George Dilboy in his Army uniform
February 5, 1896|
Alatsata, Ethnic Greek Town in Ottoman Turkey
|Died||July 18, 1918
Near Belleau, France
|Place of burial||Arlington National Cemetery|
|Allegiance||United States of America
|Service/branch||United States Army
|Years of service||1912–1913 (Greek Army)
1916–1918 (U.S. Army)
|Rank||Private First Class|
|Unit||103rd Infantry Regiment|
|Battles/wars||First Balkan War
Second Balkan War
World War I
|Awards||Medal of Honor|
George Dilboy (Americanized transliteration of Greek name: Γεώργιος Διλβόης), (February 5, 1896 – July 18, 1918), Private First Class, U.S. Army, Company H, 103rd Infantry Regiment (United States), 26th Division is thought to be the first Greek-American to receive the Medal of Honor during World War I. He led an attack on a machine gun position and continued to fire at the enemy despite being seriously wounded, killing two of the enemy and dispersing the remainder of the gun crew. General John Pershing listed George Dilboy as "one of the ten great heroes" who "died in the battlefield of France with super-human heroism and valor." Dilboy is buried in Section 18 of Arlington National Cemetery.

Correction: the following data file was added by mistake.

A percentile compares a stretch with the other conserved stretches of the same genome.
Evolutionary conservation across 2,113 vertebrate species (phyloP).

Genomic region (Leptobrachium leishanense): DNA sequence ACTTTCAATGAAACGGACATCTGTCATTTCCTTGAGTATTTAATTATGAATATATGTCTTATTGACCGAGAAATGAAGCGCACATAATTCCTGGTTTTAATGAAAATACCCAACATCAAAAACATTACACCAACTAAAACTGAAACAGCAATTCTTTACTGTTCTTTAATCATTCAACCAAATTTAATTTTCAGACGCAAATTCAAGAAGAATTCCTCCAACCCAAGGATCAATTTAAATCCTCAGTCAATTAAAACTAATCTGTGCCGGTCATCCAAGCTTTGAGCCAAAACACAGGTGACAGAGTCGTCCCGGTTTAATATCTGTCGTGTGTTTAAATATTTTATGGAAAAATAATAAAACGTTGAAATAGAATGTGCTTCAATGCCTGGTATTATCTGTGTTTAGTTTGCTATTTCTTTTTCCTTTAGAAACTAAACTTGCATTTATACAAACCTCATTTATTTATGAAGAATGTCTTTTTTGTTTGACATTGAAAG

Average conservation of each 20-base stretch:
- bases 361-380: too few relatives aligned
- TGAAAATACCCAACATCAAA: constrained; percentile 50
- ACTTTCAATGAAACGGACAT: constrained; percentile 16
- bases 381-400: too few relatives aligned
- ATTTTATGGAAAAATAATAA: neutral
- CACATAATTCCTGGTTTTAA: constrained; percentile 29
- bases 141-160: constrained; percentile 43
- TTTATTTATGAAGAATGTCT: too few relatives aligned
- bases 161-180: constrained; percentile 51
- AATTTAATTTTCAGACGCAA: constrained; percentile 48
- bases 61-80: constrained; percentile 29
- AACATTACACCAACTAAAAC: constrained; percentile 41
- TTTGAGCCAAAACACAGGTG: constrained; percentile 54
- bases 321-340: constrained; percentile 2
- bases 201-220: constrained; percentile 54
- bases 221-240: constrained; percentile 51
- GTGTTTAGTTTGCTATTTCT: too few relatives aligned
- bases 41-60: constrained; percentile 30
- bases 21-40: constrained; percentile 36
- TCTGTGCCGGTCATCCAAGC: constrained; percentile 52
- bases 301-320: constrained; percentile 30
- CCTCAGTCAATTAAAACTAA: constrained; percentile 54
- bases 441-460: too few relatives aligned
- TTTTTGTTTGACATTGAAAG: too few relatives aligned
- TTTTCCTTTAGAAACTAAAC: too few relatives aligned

Dilboy was born in the Greek settlement of Alatsata, in Ottoman Turkey in Asia Minor, near Smyrna. His father emigrated to the United States in 1908, and George later joined him in 1910, settling first in Somerville, Massachusetts. But Dilboy went to Greece in 1912 where he volunteered to fight in the Greek Army in Thessaly during the First Balkan War of 1912–13. He remained there to successfully fight in Macedonia in the Second Balkan War of 1913.
Returning to Somerville, he went to school and worked for a few years before volunteering to fight in the U.S. Army in the Mexican Border War in 1916–1917. He entered service at Keene, New Hampshire. He obtained an honorable discharge, but within months thereafter, re-joined the US Army to fight in France during World War I.
Dilboy was a member of the 26th "Yankee" Division, which arrived in France in fall 1917. On July 18, 1918, his company was given the mission to control the Bouresches railroad station as part of the Aisne-Marne counteroffensive. Dilboy gave his life during that action, dying at 9:30 AM on the 18th.
Medal of Honor